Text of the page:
Thursday, December 08, 2005

The Wednesdays

This is the last day of my vacation. I think I frittered away my time in fine fashion. I’ve tried very hard not to be too productive and I think I’ve succeeded admirably. The other day I slipped up a little bit and painted the upstairs bathroom’s woodwork, but other than that I think I’ve largely been no good to anyone. Sloth, thy name is Schprock.

A friend of mine is a member of a cycling club called the Charles River Wheelmen, and over the last few months he’s invited me to come along on some of their jaunts. On the Sunday before last, I joined them on a 60 mile trek and had an opportunity to meet some of the regulars. One of them told me about the “Wednesdays,” a sort of unofficial subdivision of the CRW who meet on Wednesday mornings for rides that average some 30 or 40 miles. As it happened that I had yesterday morning free and my friend was also available, we decided to meet the Wednesdays and go off for a little ride.

It was on the cool side: 24 or 25 degrees. I am a year round bike commuter, so that didn’t faze me; I’ve long been conditioned to it. My friend, whom we’ll call Doc (as he is a hospital doctor, and his unusual hours permitted him to ride during a weekday), has all the latest gear and accessories to handle the chillier temps. So I met him at his house and we struck off for Weston, a well-to-do suburb of Boston.

As luck would have it I got a flat on the way to the meeting place; I took a safety pin to the back tire. Luckily there was a service station nearby and I was kindly allowed the use of one of their bays to change it and thus avoid freezing my fingers off doing it outside. When we finally arrived, the Wednesdays were just pulling out. The rendezvous was an old stone church with a large semi-circular drive in front of it and you couldn’t miss their many bright yellow and optical green jerseys as they started off in a long straggling line. Doc and I headed them off, made a few hasty introductions, and we were off.

The Wednesdays are composed mainly of retired people, and they are almost all male. Yesterday there were only two women; one may have been somewhere in her forties, and the other, I happened to overhear her say, was involved in some over-55 club. In spite of all the grey hair, the Wednesdays are a fairly fit-looking bunch, and it didn’t take long to understand that they are generally an extremely well-educated group of people and many have had notable professional careers. One of my particular favorites, a fellow by the name of Mike, worked for a lab and held a prestigious title that right now slips my mind. It was he who told me about the Wednesdays and seemed very glad to see me again and renew our acquaintance. Another man, the one responsible for writing up the report of the ride, was a chief of surgery in his day and spoke with a classic Yankee blue blood accent. Yet another Wednesday owned a very successful auto repair shop which he recently sold to his right-hand man. I really had the feeling I was in the company of grownups, which may seem like an odd thing for a 50-year-old to say, but I felt very young and green. And, as many of them were plainly in their sixties, it could be argued that I was the kid.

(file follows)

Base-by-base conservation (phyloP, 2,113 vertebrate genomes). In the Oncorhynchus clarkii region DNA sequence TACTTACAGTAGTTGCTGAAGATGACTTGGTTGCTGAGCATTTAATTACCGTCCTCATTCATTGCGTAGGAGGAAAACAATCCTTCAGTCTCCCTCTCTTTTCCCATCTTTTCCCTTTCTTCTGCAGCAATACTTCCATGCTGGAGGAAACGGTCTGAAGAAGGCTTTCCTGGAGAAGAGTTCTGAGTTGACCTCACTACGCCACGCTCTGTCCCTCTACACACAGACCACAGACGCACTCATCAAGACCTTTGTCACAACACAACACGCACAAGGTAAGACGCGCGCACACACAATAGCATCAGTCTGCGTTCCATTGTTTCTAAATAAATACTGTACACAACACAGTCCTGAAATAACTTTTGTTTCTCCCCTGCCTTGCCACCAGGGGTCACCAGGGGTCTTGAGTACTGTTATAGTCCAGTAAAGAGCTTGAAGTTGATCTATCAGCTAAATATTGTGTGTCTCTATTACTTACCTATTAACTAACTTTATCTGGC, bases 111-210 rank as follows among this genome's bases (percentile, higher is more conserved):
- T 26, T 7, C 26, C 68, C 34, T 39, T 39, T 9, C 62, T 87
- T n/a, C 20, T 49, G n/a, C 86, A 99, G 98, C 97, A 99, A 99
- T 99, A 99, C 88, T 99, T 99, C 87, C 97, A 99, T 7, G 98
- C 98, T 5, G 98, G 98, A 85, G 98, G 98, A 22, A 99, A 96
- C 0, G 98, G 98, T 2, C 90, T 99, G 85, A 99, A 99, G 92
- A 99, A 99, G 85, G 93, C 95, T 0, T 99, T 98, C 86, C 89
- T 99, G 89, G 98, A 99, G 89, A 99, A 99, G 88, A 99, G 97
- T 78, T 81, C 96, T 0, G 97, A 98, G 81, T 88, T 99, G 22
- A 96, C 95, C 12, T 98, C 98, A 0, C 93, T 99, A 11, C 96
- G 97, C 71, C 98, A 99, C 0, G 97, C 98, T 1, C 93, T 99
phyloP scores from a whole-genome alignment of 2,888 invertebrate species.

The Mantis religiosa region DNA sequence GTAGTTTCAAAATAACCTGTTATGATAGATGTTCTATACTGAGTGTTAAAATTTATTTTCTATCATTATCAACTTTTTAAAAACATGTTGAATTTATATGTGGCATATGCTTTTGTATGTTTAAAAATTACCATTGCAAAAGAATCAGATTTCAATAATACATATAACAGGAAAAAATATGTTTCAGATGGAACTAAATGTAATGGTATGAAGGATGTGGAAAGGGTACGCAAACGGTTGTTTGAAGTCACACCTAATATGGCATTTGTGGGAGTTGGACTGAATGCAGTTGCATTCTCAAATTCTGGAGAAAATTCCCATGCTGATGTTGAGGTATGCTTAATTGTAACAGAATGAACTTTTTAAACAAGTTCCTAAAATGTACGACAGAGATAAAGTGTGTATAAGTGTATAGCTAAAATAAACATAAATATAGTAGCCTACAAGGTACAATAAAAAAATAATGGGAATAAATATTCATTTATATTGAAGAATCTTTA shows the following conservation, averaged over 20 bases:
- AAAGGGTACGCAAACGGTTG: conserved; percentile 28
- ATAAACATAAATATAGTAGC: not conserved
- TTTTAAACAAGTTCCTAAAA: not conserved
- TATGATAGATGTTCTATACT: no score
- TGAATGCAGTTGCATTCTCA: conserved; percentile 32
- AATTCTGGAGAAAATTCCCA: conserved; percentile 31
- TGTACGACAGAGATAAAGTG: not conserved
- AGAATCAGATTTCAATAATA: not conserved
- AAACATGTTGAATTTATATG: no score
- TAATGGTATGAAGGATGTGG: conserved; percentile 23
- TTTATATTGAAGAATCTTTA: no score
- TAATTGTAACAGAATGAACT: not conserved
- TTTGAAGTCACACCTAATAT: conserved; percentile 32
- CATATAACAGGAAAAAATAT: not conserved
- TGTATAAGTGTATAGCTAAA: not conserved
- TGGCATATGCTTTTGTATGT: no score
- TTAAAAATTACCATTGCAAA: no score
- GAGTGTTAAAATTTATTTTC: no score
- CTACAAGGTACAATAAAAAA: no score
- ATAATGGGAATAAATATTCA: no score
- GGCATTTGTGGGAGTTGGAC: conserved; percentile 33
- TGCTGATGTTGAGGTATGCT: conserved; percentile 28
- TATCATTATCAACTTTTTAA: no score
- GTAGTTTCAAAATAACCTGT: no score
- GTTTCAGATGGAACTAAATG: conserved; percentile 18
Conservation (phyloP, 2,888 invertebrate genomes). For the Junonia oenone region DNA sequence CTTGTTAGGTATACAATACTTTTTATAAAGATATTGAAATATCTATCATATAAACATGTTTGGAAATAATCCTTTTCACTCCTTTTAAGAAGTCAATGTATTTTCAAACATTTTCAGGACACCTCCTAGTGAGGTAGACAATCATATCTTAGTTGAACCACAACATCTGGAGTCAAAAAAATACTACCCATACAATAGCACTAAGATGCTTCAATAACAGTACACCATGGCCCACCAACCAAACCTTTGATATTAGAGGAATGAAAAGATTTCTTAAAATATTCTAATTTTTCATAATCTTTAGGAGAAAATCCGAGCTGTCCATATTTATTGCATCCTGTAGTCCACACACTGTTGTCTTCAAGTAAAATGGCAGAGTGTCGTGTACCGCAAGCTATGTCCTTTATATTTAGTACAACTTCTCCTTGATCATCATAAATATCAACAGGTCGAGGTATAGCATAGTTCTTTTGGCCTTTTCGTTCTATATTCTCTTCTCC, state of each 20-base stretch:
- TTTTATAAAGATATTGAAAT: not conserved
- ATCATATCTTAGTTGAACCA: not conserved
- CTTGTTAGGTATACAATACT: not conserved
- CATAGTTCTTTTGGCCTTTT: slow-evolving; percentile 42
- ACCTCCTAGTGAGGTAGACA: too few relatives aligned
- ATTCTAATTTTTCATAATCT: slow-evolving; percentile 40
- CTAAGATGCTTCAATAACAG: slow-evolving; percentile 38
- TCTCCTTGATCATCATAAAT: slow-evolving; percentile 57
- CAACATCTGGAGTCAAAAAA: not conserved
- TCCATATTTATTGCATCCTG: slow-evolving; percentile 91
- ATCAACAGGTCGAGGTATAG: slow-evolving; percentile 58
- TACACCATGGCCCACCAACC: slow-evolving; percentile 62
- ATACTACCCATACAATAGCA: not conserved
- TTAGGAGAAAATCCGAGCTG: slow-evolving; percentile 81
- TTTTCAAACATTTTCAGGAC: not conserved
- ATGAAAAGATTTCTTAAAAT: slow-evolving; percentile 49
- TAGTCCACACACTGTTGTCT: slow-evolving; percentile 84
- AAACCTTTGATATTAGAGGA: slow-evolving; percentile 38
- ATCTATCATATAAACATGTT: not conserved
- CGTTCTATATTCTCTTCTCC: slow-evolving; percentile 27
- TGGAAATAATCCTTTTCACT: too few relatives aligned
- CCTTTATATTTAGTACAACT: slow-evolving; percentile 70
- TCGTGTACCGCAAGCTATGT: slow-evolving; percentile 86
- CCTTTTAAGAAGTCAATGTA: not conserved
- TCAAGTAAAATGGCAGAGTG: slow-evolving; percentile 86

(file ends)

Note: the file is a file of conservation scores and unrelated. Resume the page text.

Our trek took us through several wealthy towns with a country flavor to them. Most of the houses you saw were large and set on sizable tracts of land. Along our route there were also a few farms, one with cows and bulls grazing, and another with horses. Although the day was well below freezing and there was a bit of a wind, it was very bright and the presence of the sun, if only psychologically, tended to mitigate the cold. The Wednesdays have their rides organized in this way: as all their routes are unmarked by arrows painted on the road (which you usually find in trips of this sort), there is a instead a designated leader who always stays at the head of the procession. The pace he keeps is supreme; no one passes him. At the back of the group is the sweeper. He always remains at the rear and his pace is always that of the slowest cyclist. Wherever there is a turning, the leader asks someone — invariably the person closest to him — to remain there and be the “arrow.” His job is to point the way for the slower members and remain until he sees the sweeper. Then he can rejoin the group.

Speaking of pace, the Wednesdays kept a rather slow one, but I didn’t mind because it gave me time to converse in full sentences instead of in four or five words gasps. I had the leisure to really investigate the neighborhood or region I was traveling through, to admire the architecture of the some of the houses and guess what sort of family might live there, or take in the view of a beautiful semi-frozen pond with a lonely islet set way out in its center. There was also a feeling of fellowship I enjoyed, which perhaps I might have missed if my intention were only to keep to a strict pace, never falling under a certain average mph. It was simply a pleasant outing; it reminded me a bit of skiing. In fact, we ended by gathering at an Italian restaurant for lunch, which was not unlike the apres-ski meeting at the lodge after an active day on the slopes.

I intend to officially join CRW and go on more of their trips (unfortunately gainful employment will prevent me from becoming a regular with the Wednesdays). When I get to know the members better, I think I’ll take a little poll asking them why they like pedaling a bike so much. I’m still not 100 percent certain why I do. There is a meditative quality to it that relaxes me; time never seems very urgent. Even as I ride in the city with all those cabs and buses taking aim at me, it mostly feels peaceful. And, of course, there’s the health benefit: cycling is an excellent aerobic exercise that won’t turn your joints into paste. But for some strange reason, I can never become weary of riding a bike. I’d rather pedal a bike than drive a car. It’s true: my car maybe gets driven only once or twice a week. When I visit my parents who live 15 miles away, I usually go out there by bike. It’s just a basic thing I love to do.